7 'Grease' Facts You May Not Have Known

PHOTO: Olivia Newton-John and John Travolta on the beach in a scene from the film "Grease", 1978.PlayParamount/Getty Images
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After its 1978 release, "Grease" became an instant cult classic.

But despite having been enjoyed by millions of fans, there are still stories about the making of the film that remain unpublicized.

Until now.

In a new Vanity Fair article, the filmmakers and actors involved in the film, including its stars, John Travolta and Olivia Newton-John, weighed in on the production and what life was like behind-the-scenes. A few of those tidbits are below.

1. An advertising copywriter and a high school art teacher created "Grease": According to Vanity Fair, "Grease" was written by Jim Jacobs, an advertising copywriter, and Warren Casey, a high school art teacher, who met through an amateur theater group in Chicago in the sixties. The two bonded over their love of doo-wop songs from the previous decade and wrote a play about high school kids from that era. "Grease" premiered in Chicago in 1971, and made its way to New York City a year later. When its film rights became available, it was purchased by Alan Carr, who produced the film.

2. The script underwent dramatic changes: Originally, John Travolta's Danny Zuko was written as a bus boy and gas-station employee who sang a song called "Gas Pump Jockey" and the Beach Boys were meant to sing "Greased Lightnin'" in a garage. Other would-be castings: Paul Lynde was almost the Rydell High principal, Detroit Tigers player Mark "The Bird" Bidrych was almost a star jock, and Donny Osmond was considered as Teen Angel.

3. Sandy and Danny were almost played by other stars: The studio originally wanted Henry Winkler to play Danny Zuko, but the "Happy Days" star passed out of fear of being typecast. Meanwhile, the actresses considered for Sandy included Carrie Fisher, Susan Dey, Deborah Raffin and Marie Osmond, who ultimately dropped out because Sandy morphed into a rebel at the end of the film. Olivia Newton-John, who ultimately played Sandy, was discovered after she sat next to Carr at a dinner party. “She had a brilliant voice, and I didn’t think there could be any more correct person for Sandy in the universe,” Travolta said. However, to accommodate the actress, the character was made Australian and the cinematographer used soft lenses to make the 29-year-old star appear younger, especially alongside Travolta, who was then 23.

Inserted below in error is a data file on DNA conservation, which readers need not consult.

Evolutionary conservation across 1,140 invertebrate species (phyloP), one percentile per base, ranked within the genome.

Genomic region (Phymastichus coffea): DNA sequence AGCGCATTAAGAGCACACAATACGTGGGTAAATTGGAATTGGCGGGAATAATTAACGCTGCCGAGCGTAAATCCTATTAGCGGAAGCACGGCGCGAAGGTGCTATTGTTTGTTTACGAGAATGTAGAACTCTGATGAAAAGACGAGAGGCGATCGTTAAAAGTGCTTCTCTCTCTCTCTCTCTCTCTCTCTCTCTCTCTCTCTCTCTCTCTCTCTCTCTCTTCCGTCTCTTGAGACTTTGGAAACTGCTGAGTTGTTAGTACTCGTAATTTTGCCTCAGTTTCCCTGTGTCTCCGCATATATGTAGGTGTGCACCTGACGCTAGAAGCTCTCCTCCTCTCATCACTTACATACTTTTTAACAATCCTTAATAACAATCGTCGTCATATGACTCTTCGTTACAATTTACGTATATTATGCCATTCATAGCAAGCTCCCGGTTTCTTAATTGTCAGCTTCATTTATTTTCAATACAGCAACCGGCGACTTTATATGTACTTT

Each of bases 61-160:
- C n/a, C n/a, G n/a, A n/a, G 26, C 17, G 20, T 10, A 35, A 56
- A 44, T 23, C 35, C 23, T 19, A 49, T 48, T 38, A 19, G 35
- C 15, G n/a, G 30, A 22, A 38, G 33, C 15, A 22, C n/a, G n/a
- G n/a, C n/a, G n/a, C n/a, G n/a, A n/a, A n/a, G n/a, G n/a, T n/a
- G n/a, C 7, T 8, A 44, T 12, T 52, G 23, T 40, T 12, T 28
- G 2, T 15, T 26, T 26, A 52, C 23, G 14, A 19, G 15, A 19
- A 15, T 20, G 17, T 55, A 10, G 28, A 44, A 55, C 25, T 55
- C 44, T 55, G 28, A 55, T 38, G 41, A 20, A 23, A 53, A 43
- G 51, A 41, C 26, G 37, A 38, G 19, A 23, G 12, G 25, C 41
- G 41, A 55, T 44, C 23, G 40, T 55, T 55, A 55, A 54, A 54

4. Elvis could have been in the film: Originally, Elvis was considered a possibility to play Teen Angel, but he died in 1977, when the movie was being made. Frankie Avalon won the part instead.

5. A few of the songs were added at the last minute: The movie was almost made without its title song, which was performed by Frankie Valli, as well as "Sandy," "Hopelessly Devoted to You" and the duet "You're the One That I Want," which was written by Newton-John's songwriter John Farrar. “He played it for me and said, ‘What do you think?’ I went, ‘Oh, God, it’s amazing.’ It just had this fantastic energy," she recalled.

6. Other songs were (nearly!) cut: Stockard Channing, who played Rizzo, had to convince Carr not to cut her big solo, "There Are Worse Things I Could Do." "That’s how you know what’s inside this little person,” she said she told Carr. “Otherwise she’s just all that surface stuff.” One star who didn't get to keep his big solo? Jeff Conaway, who played Kenickie. Originally, he was meant to sing "Greased Lightning," which later went to Travolta. “I wanted the number," Travolta admitted. "And because I had clout, I could get the number."

7. A sequel other than "Grease 2" was conceptualized: Carr wanted to make a "Grease" sequel called "Summer School," which would have focused on Kenickie and Rizzo. Instead, "Grease 2" was made in 1982, though it was a commercial failure.